Uskul, Ayse K. and Hynie, Michaela (2007) Self-Construal and Concerns Elicited by Imagined and Real Health Problems. Journal of Applied Social Psychology, 37 (9). pp. 2156-2189. ISSN 0021-9029. (doi:https://doi.org/10.1111/j.1559-1816.2007.00283.x) (Full text available)
In 2 studies, we examined the relationship between self-construal and illness-related concerns. In Study 1, participants imagined themselves experiencing a health problem described in a scenario and answered closed-ended questions about the concerns that this situation would likely elicit. The experience of social illness concerns was predicted by collective self-construal, and the experience of personal illness concerns tended to be predicted by endorsement of individual self-construal. In Study 2, participants recalled a past health problem and related consequences, which were content-coded. Collective self-construal predicted the extent to which people mentioned issues related to others in their free-recall illness descriptions and the number of other-related consequences that were generated when specifically asked about them.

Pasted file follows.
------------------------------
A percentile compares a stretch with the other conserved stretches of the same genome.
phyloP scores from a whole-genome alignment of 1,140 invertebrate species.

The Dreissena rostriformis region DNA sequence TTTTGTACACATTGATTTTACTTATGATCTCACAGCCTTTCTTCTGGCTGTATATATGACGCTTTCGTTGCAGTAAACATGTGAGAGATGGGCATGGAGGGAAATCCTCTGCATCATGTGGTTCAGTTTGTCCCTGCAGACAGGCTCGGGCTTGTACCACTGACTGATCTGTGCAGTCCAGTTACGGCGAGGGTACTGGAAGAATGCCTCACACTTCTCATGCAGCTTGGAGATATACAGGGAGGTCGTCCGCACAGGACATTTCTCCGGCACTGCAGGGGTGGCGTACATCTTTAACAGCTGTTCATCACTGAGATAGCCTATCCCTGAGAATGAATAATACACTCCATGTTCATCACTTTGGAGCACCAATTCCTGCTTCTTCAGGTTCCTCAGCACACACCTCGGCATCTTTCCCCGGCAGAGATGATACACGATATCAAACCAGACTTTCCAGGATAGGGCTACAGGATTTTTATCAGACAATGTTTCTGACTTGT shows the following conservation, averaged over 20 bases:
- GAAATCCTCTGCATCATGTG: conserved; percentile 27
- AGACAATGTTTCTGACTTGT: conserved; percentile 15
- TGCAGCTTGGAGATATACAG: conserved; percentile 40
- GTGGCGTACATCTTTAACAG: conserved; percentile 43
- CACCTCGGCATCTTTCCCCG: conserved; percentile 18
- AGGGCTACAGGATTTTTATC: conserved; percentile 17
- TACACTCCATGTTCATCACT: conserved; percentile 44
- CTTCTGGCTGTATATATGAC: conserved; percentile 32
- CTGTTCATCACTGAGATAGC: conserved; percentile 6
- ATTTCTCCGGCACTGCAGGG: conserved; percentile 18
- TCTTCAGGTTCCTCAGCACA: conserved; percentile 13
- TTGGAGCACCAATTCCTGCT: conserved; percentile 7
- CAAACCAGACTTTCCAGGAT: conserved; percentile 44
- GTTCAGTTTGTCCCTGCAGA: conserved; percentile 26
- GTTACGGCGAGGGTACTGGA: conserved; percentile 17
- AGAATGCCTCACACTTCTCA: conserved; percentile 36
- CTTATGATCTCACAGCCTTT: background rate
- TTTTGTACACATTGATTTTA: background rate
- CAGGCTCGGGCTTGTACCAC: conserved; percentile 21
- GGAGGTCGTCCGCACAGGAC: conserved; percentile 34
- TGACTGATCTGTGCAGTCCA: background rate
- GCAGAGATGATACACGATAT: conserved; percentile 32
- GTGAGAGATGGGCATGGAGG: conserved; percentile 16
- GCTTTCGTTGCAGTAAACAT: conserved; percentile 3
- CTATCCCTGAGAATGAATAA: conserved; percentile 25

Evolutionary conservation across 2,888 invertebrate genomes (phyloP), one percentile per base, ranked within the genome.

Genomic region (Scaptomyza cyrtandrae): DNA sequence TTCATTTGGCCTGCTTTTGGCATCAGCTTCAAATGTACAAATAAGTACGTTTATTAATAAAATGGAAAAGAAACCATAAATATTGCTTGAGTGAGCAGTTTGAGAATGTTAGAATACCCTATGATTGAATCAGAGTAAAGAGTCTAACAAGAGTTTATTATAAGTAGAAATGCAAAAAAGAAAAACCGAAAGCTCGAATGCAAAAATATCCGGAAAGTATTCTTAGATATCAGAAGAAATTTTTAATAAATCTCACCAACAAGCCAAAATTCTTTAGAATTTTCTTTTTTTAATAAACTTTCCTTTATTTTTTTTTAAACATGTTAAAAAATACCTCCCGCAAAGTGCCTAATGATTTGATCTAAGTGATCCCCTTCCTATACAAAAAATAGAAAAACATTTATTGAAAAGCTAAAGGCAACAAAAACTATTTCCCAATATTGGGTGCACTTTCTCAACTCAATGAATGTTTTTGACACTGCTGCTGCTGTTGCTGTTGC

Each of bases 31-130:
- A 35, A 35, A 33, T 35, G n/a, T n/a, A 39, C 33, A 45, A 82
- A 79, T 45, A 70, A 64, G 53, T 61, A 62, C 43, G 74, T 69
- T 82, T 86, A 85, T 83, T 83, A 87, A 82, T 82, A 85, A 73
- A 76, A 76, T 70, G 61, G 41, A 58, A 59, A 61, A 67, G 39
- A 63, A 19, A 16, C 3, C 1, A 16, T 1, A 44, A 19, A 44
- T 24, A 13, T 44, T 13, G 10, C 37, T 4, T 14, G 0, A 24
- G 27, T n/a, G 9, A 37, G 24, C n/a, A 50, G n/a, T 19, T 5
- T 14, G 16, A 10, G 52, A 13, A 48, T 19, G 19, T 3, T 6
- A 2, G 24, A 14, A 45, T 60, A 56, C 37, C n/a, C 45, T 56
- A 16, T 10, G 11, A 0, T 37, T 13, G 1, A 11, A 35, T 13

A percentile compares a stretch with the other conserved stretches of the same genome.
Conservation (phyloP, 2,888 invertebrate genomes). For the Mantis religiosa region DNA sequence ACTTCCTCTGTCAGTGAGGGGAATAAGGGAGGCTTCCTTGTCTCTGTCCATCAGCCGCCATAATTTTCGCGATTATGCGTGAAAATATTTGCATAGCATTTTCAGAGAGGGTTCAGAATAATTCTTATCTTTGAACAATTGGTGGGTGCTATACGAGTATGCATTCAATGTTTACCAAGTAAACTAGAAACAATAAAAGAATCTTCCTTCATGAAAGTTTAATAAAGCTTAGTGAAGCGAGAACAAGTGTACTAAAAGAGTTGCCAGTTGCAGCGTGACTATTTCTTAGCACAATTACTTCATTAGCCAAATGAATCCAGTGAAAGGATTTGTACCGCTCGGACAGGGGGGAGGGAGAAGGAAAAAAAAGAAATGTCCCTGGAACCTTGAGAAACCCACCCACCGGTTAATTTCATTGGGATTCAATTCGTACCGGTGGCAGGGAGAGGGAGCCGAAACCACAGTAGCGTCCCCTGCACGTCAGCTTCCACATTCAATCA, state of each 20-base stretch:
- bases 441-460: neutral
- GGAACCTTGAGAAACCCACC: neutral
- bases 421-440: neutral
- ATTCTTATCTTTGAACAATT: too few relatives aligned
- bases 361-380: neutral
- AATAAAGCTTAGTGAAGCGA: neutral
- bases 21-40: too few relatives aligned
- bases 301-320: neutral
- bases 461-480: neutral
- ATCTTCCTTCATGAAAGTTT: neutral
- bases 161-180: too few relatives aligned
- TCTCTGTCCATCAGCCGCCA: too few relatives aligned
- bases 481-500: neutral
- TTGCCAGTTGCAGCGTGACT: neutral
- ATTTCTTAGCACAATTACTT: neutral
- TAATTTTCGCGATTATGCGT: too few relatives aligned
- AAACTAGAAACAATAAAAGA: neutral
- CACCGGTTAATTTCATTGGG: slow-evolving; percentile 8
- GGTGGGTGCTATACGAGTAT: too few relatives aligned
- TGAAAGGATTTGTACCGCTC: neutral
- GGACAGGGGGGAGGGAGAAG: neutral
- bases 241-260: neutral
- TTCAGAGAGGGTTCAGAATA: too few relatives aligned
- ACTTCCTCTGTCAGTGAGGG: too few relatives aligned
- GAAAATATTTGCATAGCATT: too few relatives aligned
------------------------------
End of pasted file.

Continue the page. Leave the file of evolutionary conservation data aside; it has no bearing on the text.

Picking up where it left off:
|Subjects:||H Social Sciences > H Social Sciences (General)|
|Divisions:||Faculties > Social Sciences > School of Psychology > Social Psychology|
|Depositing User:||Ayse K. Uskul|
|Date Deposited:||06 Dec 2012 16:38 UTC|
|Last Modified:||08 Jan 2014 10:05 UTC|
|Resource URI:||https://kar.kent.ac.uk/id/eprint/32394 (The current URI for this page, for reference purposes)|